Collegiate players are a unique breed in the hockey world. All, if not, most of them develop a lifelong connection to the program and institution that they become a part of, regardless of their length of stay.
And then there are players like sophomore defenseman Kyle Lawson.
To say that the New Hudson, MI native loves being a representative of the University of Notre Dame Fighting Irish is an understatement.
"It’s a dream come true to be able to come to an institution like this that is so well respected and held to a higher standard. It’s just a special place to me."
"He came to Notre Dame and I think it was something that he always wanted to do," said head coach Jeff Jackson. "I know in his freshman year, we’d always kid about the fact that he’s living his dream and I think that says a lot about him. He cares a lot about the success of the team, sometimes to excess."
In 2006-07, Lawson enjoyed a stellar rookie season that culminated with being named to the CCHA All-Rookie team after posting 19 points (four goals, 15 assists). His selection to the U.S. team for the 2007 World Junior Championship in Sweden raised a few eyebrows, but his strong performance with Team USA quickly silenced his critics.
Following up that freshman season has been quite a test for Lawson. And with the losses of stalwart veterans Noah Babin (CAR) and Wes O’Neill (COL) to graduation, Lawson suddenly finds himself thrust into more of a leadership role this season as a sophomore. Though it has been challenging, Lawson sees it as a valuable learning experience that had gotten gradually easier as the season has gone along.
"This has actually been almost a tougher year than last year was just from the standpoint of leadership because instead of having someone to look up to, you have the younger guys looking up to you now," he said. "And you’re setting the standards for what needs to be done around here. It’s definitely been a learning experience. It was a tough first half just finding the comfort zone and what not, but since the (Christmas) break it’s been a lot easier and things are starting to fall into place."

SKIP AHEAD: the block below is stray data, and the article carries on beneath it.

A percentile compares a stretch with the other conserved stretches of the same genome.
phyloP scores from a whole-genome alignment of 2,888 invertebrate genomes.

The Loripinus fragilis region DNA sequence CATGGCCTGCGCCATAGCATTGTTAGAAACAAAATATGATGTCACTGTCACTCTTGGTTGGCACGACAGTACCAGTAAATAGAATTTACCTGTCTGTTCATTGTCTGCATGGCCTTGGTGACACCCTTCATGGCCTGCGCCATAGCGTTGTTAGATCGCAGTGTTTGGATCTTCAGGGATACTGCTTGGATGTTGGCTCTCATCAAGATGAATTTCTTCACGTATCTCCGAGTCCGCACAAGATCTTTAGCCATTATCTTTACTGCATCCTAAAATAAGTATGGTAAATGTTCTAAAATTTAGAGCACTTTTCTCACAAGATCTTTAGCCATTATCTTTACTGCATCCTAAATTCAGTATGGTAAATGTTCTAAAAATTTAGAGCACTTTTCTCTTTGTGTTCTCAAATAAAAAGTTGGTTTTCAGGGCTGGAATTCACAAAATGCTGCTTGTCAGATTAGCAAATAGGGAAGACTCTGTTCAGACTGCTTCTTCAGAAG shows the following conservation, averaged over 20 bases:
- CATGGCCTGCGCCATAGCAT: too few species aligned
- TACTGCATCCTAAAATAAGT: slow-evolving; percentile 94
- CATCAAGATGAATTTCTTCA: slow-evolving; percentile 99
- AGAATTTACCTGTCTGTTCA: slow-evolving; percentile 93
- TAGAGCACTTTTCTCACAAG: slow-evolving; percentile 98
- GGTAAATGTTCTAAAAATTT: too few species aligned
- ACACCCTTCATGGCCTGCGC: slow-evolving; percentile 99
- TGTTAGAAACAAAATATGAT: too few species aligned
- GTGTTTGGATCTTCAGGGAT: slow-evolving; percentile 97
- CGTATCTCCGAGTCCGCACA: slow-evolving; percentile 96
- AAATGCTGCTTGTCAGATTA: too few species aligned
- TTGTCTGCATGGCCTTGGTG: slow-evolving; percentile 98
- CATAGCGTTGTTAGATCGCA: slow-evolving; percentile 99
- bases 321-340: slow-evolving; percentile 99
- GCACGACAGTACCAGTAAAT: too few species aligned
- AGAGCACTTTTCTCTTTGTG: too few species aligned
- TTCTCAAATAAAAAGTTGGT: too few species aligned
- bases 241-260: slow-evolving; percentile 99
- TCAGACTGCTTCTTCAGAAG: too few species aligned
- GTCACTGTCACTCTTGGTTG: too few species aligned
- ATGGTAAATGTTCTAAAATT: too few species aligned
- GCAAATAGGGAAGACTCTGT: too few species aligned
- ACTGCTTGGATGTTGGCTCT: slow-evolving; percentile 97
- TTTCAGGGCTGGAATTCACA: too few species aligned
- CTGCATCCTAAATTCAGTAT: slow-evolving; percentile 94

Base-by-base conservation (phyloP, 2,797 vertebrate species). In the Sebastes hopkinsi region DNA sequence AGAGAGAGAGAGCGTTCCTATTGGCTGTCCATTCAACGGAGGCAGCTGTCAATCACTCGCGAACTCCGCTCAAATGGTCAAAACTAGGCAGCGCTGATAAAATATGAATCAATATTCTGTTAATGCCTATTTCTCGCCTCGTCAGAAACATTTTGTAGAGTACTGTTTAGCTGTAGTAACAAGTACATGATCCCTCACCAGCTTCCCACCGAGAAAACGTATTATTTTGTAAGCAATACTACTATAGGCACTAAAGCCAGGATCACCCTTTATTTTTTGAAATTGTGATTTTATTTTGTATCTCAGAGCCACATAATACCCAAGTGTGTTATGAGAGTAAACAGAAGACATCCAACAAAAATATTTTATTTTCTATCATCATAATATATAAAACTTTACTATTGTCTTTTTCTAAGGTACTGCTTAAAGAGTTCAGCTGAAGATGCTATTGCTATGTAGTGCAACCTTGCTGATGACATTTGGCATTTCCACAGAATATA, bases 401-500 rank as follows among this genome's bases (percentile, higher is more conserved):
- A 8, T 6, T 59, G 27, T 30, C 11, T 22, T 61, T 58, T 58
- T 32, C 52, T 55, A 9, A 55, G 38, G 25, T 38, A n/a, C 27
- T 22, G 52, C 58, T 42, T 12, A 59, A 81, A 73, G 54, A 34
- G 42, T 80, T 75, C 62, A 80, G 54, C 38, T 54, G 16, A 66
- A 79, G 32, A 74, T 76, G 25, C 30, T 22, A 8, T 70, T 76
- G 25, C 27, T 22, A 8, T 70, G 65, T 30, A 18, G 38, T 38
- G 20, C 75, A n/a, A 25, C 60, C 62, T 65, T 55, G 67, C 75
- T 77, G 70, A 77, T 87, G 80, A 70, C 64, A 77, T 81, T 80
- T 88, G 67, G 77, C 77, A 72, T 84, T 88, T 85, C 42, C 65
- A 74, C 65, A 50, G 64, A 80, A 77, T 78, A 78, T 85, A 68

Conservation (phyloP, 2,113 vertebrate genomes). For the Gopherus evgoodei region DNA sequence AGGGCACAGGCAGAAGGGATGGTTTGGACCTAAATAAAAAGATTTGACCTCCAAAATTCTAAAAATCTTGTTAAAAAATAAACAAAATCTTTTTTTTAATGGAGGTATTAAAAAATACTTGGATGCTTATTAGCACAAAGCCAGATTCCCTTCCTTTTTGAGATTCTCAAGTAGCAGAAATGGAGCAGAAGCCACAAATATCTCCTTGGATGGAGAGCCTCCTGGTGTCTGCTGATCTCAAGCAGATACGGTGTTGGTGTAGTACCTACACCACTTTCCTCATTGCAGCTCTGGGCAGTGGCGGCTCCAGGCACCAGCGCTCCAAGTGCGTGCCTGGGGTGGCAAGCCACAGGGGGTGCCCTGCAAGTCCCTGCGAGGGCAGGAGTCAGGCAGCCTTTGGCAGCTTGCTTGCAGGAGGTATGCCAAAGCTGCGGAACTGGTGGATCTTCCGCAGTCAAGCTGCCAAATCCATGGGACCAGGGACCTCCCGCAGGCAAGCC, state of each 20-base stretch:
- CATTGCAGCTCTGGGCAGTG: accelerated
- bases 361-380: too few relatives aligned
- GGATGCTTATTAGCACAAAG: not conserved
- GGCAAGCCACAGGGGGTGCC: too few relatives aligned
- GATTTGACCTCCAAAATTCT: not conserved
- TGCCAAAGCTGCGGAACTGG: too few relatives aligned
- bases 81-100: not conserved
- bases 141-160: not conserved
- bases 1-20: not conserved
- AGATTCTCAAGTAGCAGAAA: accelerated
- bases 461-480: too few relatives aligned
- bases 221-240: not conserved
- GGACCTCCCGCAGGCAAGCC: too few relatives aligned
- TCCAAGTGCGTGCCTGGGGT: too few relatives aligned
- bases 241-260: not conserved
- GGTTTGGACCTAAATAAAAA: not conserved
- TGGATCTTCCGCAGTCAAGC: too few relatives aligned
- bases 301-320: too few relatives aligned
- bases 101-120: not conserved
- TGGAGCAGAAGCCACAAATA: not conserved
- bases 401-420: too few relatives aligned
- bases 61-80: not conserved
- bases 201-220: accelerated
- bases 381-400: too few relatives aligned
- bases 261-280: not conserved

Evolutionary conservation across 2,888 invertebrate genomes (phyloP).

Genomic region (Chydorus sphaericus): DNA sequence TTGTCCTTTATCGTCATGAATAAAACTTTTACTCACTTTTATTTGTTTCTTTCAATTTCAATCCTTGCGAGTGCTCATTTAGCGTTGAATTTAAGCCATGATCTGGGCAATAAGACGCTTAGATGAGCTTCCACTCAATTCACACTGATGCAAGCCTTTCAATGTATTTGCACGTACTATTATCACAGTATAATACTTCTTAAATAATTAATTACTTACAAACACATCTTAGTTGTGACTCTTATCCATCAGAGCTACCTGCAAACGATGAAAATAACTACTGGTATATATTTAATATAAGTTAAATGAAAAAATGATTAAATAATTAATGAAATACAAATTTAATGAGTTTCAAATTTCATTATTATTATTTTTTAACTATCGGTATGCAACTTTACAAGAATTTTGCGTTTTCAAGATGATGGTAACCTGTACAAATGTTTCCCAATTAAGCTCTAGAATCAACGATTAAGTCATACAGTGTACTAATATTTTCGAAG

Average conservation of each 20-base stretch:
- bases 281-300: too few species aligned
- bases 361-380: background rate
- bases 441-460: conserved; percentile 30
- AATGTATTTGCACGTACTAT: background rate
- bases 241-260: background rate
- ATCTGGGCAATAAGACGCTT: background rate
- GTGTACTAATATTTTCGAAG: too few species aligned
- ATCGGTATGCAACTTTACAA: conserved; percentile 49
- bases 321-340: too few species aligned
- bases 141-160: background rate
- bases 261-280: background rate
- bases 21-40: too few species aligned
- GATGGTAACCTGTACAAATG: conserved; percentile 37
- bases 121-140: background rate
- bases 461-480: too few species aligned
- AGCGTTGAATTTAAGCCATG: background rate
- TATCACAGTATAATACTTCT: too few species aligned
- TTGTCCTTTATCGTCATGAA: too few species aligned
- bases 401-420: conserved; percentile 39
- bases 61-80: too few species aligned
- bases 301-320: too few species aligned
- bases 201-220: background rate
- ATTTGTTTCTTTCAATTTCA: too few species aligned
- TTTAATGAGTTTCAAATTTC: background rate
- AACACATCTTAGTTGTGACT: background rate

As one of the veterans on the blueline for Notre Dame, Lawson has been given the assignment of playing with one of the rookies. His partner for much of the season has been Ian Cole (STL). As Lawson explains, Cole’s high-end skills have made the task of adjusting to and working with him much simpler.
"I’d say that Ian is probably the most talented defenseman that I’ve ever played with," Lawson said. "He’s a great partner, that’s basically what it comes down to. He makes it easier to play with him. He communicates well and moves the puck well. At the beginning of the season, it’s always tough to get adjusted to a new partner. We went through our problems, but hopefully we’ve worked all of that out."
Jackson feels that Lawson’s strong leadership quality was one reason that he paired Cole with Lawson.
"I felt that Kyle could help Ian grow as a player," Jackson said. "He could maybe help in some ways by just coaching Ian through some specific situations, probably more so from a defensive perspective than offensively. I think that the success that both Cole and (Teddy) Ruth (WAS) have had is probably partially due to the fact that they’ve had good, solid partners that have helped lead them in a real positive way, and Kyle has been instrumental in that."
Some have labeled Lawson as an offensive defenseman, and the description is a bit misleading. While the sophomore rearguard possesses superb offensive skills, his defensive skills are almost equally as impressive. His hockey sense and great vision are two attributes that have served him quite well on both sides of the puck. What separates Lawson from many young defensemen in the NCAA is his ability to make those around him better.